Marshall University's Student Newspaper

The Parthenon

Marshall University's Student Newspaper

The Parthenon

Marshall University's Student Newspaper

The Parthenon

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Huntington is a Safe Haven for the LGBTQ+ Community

Wade Sullivan
Wade Sullivan

Historically, queer people in West Virginia have had a hard time living their lives without facing discrimination. As someone who has grown up in Parkersburg, I have seen this firsthand when friends of mine have been refused service at places of business simply for their sexual orientation.

As someone who has never faced discrimination of any type as a straight, white man, I wanted to investigate how this discrimination has affected the lives of those in the queer community. However, through my investigation and different interviews, I discovered that in a state that is seen as generally unsafe for members of the queer community, Huntington is somewhat of a safe haven.

One of the people that I met during my investigation was Andi Hardesty, a non-binary drag performer based in Huntington who uses they/them pronouns. They said that Huntington is the best place to come out as queer in West Virginia due to the city-wide support around the community.

“During the initial wave of Roe v. Wade protests,” Hardesty said, “there was a lot of community support, specifically for queer people in Huntington, and I loved to see it, especially from city leaders.” 

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Huntington is more queer-friendly than other cities in the state, scoring a perfect 100 on the Municipal Equality Index taken by the Human Rights Campaign. It is the fifth year in a row that Huntington has scored a perfect 100, and it is the only city in West Virginia other than Morgantown to receive such high grades on the index.

According to Hardesty, with a lot of young people coming in and out of Huntington because of Marshall, it helps the local community more easily digest people who may be different. Oher Huntington community members agree, including Huntington Pride founding member Jody Perry.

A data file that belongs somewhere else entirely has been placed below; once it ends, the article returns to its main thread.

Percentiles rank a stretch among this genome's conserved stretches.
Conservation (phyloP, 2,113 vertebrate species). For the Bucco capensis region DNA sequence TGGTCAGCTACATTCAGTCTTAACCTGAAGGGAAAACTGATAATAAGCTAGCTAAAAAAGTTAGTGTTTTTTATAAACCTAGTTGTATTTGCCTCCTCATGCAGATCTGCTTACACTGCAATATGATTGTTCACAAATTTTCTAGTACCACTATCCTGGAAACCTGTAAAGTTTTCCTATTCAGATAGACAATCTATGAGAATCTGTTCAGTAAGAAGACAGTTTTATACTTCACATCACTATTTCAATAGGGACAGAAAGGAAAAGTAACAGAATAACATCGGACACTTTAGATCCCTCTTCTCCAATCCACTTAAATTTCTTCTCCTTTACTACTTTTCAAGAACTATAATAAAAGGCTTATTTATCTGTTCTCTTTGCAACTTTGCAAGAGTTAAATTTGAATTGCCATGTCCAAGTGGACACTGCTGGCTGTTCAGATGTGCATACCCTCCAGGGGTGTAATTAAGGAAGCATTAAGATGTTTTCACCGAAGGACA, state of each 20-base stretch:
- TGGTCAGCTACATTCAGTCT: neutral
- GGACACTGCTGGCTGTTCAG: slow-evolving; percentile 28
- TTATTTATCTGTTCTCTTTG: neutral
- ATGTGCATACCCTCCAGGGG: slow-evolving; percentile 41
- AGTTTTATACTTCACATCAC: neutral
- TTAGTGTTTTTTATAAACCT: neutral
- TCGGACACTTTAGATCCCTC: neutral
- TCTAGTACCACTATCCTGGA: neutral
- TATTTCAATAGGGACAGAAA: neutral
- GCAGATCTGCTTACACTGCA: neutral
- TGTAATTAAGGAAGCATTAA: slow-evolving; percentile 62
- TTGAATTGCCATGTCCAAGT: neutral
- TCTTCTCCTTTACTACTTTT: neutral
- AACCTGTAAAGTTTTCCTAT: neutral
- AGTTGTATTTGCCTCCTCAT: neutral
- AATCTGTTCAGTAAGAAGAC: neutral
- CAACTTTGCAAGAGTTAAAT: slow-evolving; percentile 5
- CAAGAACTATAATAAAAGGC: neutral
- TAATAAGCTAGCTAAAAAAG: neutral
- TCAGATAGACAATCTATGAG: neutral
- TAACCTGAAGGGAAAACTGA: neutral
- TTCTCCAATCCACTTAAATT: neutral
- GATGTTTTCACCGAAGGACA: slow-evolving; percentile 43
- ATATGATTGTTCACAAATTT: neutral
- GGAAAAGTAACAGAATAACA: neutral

Perry, who came out as gay in 1996 while a student at Marshall, remembers his time at school when Huntington wasn’t known for its inclusivity like it is today. Before coming out, he said he “sat back and watched” all kinds of protests against the queer community on campus. 

“On Fridays, you wore jeans to support the LGBTQ community,” Perry said. “It turned out we had a lot more people who were wearing camouflage pants to school than we did wearing jeans.” 

Perry said Huntington Mayor Stephen T. Williams is pro-LGBTQ, and he provides resources and helps the community in any way he can. Perry also said that there is outward support toward the queer community across most aspects of the city’s leadership.

Hardesty, meanwhile, said that there have been times that they were proud to be from Huntington, as leadership has continuously shown support for the community—especially recently.

“I have seen lots of stuff coming directly from the city of Huntington on Facebook and on Twitter about their open and enthusiastic support of queer folk in the tri-state area,” Hardesty said. “It really is nice to see.”

The community support surrounding the queer community is just as, if not more supportive than, that of the city leaders. This is particularly apparent in spaces designed with queer people in mind, such as Stonewall: a bar located in Huntington that serves as a meeting space for anyone, not just people in the LGBTQ community.

As a drag performer, Hardesty has traveled all over the state to perform and always comes back to Stonewall.  

“I’ve been to Stonewall on nights where I’ve run into people who were like, ‘Yeah, I’ve come up all the way from this place from Tennessee or this place in Virginia because I’ve heard this place is great,’” Hardesty said. “I’ve worked with girls there who have traveled from Lewisburg or Charleston and even from other states. They come from just about everywhere, and I think it makes it a more inclusive environment.”

As the state of West Virginia is continuously pushing anti-LGBTQ+ legislation Huntington is actively pushing back on that sentiment. Hardesty, during their time traveling all over the state to perform, said that Huntington is the place to go for queer inclusivity and support more than anywhere else in West Virginia.

Whether that has been on personal business or to perform at a drag show, Hardesty said Huntington is “a beacon of light in a state that is still very much dark.”

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